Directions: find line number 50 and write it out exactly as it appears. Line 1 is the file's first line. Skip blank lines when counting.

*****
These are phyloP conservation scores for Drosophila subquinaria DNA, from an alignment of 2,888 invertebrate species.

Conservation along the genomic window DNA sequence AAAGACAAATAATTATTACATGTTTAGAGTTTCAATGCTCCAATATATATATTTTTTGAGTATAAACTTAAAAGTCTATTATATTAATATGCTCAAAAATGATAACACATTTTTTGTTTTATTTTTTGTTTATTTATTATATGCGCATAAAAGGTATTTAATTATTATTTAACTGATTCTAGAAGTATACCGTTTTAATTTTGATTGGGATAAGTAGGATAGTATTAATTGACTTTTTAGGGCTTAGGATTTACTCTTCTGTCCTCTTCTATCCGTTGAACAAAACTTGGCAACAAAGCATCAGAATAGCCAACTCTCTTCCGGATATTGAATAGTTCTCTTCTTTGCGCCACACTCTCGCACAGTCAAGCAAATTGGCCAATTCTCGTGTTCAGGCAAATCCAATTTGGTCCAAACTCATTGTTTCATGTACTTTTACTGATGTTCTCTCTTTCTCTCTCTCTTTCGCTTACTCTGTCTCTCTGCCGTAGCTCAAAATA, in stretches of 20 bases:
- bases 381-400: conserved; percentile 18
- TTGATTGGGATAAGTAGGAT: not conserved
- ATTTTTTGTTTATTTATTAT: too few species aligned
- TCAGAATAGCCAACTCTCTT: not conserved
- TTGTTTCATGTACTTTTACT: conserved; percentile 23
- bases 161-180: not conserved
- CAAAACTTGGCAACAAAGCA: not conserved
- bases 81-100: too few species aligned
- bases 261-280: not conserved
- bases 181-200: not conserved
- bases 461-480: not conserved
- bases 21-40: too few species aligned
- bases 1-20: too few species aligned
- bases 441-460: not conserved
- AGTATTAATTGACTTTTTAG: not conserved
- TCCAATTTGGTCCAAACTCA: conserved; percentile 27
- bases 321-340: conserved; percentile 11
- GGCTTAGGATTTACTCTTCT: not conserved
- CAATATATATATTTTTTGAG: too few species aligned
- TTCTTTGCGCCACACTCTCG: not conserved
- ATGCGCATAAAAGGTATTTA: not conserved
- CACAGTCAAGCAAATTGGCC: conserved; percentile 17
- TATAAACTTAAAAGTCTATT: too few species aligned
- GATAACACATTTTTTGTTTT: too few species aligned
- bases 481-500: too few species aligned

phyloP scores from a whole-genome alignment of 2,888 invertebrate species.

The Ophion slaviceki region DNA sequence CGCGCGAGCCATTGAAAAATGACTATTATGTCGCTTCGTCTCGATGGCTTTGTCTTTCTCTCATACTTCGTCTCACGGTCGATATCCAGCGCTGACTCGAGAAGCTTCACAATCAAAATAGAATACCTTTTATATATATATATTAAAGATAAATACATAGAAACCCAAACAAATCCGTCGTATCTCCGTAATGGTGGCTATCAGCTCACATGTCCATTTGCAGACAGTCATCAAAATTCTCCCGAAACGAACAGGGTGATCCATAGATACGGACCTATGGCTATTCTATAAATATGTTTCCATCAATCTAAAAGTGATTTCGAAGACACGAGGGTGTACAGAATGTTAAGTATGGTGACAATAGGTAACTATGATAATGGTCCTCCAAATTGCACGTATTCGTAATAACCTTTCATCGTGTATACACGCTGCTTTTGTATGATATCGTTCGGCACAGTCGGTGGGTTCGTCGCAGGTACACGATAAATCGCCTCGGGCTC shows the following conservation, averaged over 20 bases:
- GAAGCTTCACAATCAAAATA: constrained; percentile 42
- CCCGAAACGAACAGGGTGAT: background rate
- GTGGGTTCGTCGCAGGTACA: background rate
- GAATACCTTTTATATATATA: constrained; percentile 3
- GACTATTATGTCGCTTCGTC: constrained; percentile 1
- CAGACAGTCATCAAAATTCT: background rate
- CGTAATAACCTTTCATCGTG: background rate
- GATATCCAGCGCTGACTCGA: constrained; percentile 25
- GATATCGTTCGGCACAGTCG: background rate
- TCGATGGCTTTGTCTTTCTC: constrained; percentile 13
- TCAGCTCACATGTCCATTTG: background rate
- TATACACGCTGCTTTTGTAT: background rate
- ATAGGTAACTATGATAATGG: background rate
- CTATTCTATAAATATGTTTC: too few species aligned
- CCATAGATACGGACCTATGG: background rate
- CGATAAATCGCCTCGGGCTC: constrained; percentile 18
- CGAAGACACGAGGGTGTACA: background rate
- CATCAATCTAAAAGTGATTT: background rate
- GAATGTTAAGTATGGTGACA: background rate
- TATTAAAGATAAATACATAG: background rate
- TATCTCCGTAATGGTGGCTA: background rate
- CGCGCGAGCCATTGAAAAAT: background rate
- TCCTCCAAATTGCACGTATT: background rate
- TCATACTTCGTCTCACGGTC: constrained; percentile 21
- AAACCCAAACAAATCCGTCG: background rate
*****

- TATCTCCGTAATGGTGGCTA: background rate